Killing it with laughs: Rana May’s off-kilter comedy

Comedian Rana May hosts “Kill It,” a standup and variety showcase highlighting Twin Cities alt-comedy.

Comedian Rana May poses at the Comedy Corner on Saturday. May is hosting an open mic and occasional variety showcase, called Kill It, on Sunday.

Image by Holly Peterson

Comedian Rana May poses at the Comedy Corner on Saturday. May is hosting an open mic and occasional variety showcase, called “Kill It,” on Sunday.

by Jared Hemming

Twin Cities comedian Rana May found her standup voice in a unique way: subverting literary reading loftiness.

While starting out, May performed readings in her mock-expert character at places like Minneapolis’s The Loft Literary Center, upending an otherwise self-serious scene.

“I would do an informative speech on why less people should be forming bands,” May said.

This alt-humor sensibility led May to try standup, and in her two years performing, she’s managed to go semi-pro, hosting open-mic nights around the Twin Cities.

For her “Kill It” comedy and variety showcase at the Turf Club’s Clown Lounge on Sunday, May booked a slew of standups and writers on the fringes of the comedy and literary scenes.

Between the standup and writing subcultures, May found a friend in author and University of Minnesota English grad John Jodzio, who’ll be reading his work in “Kill It.”

“We’re kindred spirits,” Jodzio said of May. “She has some bizarre, observational thoughts about the world that I have in my head, too.”

Writer and “Kill It” performer Paul Dickinson met May through his “Riot Act” show, a reading series that — like May’s — plays with the standard literary reading form.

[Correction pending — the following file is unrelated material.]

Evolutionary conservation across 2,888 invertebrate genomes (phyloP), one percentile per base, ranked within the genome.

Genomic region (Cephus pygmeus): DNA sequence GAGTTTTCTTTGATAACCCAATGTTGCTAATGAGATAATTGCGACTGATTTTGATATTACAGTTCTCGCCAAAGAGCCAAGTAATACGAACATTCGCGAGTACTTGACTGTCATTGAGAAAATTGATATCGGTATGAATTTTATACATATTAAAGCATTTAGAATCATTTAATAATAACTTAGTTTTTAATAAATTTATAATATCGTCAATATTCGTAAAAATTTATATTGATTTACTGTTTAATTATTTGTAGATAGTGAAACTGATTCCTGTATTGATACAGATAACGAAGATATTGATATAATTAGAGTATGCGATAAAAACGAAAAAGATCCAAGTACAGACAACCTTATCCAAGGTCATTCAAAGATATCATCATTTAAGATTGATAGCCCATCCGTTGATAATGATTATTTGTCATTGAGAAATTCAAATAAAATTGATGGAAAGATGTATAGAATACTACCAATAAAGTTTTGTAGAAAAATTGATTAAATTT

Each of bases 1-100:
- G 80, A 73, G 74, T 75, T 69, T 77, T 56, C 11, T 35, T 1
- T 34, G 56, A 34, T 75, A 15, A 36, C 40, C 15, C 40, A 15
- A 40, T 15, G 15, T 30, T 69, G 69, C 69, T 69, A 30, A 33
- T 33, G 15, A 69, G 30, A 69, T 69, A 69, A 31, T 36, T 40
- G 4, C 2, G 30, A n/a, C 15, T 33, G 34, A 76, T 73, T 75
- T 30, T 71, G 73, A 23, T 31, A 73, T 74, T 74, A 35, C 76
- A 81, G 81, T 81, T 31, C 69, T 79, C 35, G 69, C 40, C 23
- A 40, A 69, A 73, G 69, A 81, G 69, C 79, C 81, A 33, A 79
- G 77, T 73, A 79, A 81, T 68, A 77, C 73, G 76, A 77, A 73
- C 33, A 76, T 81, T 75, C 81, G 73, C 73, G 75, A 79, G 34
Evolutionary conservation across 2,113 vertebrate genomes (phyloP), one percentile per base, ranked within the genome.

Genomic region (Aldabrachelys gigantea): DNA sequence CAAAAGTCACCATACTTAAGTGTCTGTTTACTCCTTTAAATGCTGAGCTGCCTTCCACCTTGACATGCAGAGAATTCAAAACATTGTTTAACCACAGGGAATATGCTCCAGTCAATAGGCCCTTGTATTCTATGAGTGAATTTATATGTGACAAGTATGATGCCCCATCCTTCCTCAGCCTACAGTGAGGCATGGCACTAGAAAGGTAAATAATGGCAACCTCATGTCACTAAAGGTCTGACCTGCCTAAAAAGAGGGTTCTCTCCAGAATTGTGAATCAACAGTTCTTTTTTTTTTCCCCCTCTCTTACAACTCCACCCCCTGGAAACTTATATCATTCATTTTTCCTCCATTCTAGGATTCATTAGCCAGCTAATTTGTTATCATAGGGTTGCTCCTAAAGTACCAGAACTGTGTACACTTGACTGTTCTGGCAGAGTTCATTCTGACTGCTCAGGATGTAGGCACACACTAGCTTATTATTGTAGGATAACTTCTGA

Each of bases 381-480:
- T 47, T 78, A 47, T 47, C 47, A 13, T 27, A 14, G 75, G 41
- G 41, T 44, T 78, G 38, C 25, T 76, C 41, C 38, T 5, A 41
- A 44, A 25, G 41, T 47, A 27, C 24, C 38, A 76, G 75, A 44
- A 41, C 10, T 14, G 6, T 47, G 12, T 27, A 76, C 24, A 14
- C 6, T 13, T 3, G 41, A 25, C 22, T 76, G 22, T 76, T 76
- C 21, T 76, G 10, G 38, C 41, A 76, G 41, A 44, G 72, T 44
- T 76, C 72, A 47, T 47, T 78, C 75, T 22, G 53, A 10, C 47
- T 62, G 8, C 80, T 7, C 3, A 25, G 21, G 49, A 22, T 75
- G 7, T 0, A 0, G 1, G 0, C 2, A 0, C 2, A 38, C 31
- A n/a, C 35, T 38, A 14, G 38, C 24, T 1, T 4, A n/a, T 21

“I got tired of the stuffy literary scene and how precious the readings are,” Dickinson said after citing May as one of his favorite Twin Cities comics.

Though as a comedian she’s full of wise tidbits like “a bar on every corner equals world peace,” May said she never wanted to be a standup, at least in a hackneyed sense.

“I had a lot of ideas about what being a comedian meant that turned out to not be true,” May said, who associated standup with “being really obnoxious” and “the kind of person that interrupts everyone at a party.”

“Kill It” performer Courtney McLean, of the bluegrass-comedy act the Dirty Curls, said she shares May’s reluctant stance on standup.

“People get turned off because [when] they see standup comics. They don’t want to get picked on,” McLean said. At May’s showcase, McLean assured that the audience won’t “see any Carlos Mencia wannabes.”

In contrast to hack-comics like Mencia, May described her comedy as “absurdist-feminist.”

“I try hard to not make myself the butt of the joke or women the butt of the joke,” May said.

In addition to her literary and comedic forays, May got her start performing in the Twin Cities music scene as a singer for the band Man Shame, which started after May left the University two classes shy of a Chicano studies degree in 2000.

Though this may seem rash, May’s ardent nature bleeds into her comedy.

“Maybe I’m just flawed in that I don’t examine what I’m doing very much,” May said. “Whatever I think of that’s funny, I try to write about, whether it’s getting street harassed or animal adoption — the gamut.”



What: “Kill It!” Comedy and Variety show

When: 7 p.m. Sunday

Where: Turf Club, 1601 University Ave., St. Paul

Cost: $5

Age: 21+